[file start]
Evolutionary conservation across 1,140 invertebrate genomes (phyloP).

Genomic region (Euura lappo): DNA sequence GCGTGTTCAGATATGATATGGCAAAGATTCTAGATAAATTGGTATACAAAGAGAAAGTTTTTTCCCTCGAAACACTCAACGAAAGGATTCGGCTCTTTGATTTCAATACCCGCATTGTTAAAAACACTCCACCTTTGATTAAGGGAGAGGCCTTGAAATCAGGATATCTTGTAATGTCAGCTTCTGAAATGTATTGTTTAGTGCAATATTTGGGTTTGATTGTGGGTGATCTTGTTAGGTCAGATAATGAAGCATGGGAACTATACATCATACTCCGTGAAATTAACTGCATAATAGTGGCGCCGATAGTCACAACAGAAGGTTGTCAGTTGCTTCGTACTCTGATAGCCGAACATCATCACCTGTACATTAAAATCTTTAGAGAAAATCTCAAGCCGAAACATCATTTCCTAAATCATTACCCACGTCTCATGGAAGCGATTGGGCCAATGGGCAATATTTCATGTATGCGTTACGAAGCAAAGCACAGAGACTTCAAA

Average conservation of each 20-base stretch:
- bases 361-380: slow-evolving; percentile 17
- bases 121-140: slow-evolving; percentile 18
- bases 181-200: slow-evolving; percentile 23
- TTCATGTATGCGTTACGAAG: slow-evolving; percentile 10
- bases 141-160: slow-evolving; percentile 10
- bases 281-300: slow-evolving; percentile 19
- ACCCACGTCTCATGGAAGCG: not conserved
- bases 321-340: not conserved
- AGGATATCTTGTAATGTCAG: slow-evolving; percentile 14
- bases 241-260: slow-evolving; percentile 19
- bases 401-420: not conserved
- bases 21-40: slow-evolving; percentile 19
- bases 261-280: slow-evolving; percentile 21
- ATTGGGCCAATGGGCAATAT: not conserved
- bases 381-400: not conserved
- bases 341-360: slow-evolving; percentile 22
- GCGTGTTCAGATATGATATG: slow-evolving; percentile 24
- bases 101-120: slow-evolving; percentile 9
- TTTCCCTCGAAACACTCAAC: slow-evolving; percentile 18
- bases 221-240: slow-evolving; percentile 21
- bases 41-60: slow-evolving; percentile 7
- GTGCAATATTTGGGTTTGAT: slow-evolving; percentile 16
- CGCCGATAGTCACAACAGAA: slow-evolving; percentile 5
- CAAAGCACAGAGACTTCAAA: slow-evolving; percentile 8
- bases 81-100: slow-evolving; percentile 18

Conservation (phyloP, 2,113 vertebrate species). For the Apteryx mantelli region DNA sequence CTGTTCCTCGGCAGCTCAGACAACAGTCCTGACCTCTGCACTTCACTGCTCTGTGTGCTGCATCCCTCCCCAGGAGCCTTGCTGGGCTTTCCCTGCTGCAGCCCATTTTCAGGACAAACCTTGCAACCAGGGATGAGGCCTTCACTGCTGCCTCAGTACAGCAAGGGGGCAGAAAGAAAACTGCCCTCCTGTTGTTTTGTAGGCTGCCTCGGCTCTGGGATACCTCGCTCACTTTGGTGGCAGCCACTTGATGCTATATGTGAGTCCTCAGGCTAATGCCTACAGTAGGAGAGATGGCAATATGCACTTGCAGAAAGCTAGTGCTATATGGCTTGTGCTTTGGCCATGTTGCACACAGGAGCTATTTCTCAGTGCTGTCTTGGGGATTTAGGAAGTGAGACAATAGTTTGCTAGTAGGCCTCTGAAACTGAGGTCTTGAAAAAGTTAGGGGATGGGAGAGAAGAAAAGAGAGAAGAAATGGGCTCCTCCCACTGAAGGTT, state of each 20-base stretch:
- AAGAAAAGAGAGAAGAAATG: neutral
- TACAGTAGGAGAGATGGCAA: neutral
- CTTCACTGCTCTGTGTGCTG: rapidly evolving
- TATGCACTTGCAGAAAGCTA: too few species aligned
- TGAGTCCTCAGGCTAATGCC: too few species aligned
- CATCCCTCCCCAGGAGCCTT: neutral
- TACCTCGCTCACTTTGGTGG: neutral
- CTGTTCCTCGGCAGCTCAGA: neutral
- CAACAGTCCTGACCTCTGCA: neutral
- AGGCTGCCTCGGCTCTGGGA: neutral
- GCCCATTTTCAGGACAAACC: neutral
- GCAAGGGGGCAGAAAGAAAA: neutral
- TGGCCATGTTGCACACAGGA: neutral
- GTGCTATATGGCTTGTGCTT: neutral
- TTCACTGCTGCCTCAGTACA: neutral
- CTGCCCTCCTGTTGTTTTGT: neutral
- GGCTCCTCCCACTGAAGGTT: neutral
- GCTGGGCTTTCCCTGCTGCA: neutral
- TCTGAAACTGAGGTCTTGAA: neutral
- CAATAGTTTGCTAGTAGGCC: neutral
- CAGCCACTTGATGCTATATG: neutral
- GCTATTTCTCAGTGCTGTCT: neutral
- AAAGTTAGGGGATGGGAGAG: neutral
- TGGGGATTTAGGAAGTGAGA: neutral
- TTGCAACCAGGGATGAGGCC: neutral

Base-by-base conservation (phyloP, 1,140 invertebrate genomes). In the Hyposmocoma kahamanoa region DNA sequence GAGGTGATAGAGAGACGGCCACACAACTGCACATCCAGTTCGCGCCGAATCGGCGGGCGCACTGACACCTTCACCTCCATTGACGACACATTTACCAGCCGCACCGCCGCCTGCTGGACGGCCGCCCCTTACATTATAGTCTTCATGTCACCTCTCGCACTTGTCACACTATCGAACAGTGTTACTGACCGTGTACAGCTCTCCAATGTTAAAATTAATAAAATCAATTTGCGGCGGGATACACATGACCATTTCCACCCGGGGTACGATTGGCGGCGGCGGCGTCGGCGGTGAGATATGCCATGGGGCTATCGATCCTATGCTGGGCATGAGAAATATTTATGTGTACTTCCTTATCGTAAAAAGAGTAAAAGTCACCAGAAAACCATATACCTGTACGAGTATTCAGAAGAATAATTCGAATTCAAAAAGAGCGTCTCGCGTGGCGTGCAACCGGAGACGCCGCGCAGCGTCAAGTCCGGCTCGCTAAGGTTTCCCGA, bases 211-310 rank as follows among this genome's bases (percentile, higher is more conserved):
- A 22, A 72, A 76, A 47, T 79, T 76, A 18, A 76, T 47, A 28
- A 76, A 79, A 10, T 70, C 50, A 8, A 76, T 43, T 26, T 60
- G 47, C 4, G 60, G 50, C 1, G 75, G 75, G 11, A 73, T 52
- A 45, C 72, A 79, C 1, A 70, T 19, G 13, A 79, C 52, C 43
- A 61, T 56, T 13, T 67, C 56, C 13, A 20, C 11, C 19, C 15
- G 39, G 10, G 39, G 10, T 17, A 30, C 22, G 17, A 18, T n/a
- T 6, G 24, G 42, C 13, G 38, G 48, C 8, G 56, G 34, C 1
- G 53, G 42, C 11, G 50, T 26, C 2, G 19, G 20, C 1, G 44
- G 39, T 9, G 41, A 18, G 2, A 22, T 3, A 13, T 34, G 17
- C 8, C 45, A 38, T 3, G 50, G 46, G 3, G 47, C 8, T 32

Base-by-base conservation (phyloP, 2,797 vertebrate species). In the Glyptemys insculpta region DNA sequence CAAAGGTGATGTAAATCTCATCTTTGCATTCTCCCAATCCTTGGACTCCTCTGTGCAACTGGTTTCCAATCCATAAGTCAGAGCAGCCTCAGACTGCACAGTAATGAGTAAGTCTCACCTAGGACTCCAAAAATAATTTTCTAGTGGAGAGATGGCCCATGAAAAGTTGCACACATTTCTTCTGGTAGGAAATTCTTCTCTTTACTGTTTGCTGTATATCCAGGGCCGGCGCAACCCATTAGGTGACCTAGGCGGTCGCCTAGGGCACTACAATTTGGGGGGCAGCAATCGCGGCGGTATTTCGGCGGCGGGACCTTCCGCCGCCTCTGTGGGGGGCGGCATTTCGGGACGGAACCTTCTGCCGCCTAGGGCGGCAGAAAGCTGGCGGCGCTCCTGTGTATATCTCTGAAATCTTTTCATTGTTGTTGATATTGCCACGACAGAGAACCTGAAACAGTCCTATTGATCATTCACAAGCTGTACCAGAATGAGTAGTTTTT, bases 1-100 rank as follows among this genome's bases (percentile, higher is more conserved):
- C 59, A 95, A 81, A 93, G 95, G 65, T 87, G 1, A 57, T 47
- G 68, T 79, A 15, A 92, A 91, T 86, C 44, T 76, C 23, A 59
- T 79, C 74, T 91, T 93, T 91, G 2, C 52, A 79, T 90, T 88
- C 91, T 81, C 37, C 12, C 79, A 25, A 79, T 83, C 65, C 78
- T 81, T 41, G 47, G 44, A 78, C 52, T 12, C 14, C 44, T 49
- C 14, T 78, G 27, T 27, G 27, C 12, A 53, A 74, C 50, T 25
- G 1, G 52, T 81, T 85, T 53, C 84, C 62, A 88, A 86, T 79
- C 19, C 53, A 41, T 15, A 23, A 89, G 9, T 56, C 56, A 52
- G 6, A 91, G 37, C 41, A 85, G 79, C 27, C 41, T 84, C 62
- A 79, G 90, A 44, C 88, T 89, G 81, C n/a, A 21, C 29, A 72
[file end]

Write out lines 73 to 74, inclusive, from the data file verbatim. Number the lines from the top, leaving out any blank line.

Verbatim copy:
- G 1, G 52, T 81, T 85, T 53, C 84, C 62, A 88, A 86, T 79
- C 19, C 53, A 41, T 15, A 23, A 89, G 9, T 56, C 56, A 52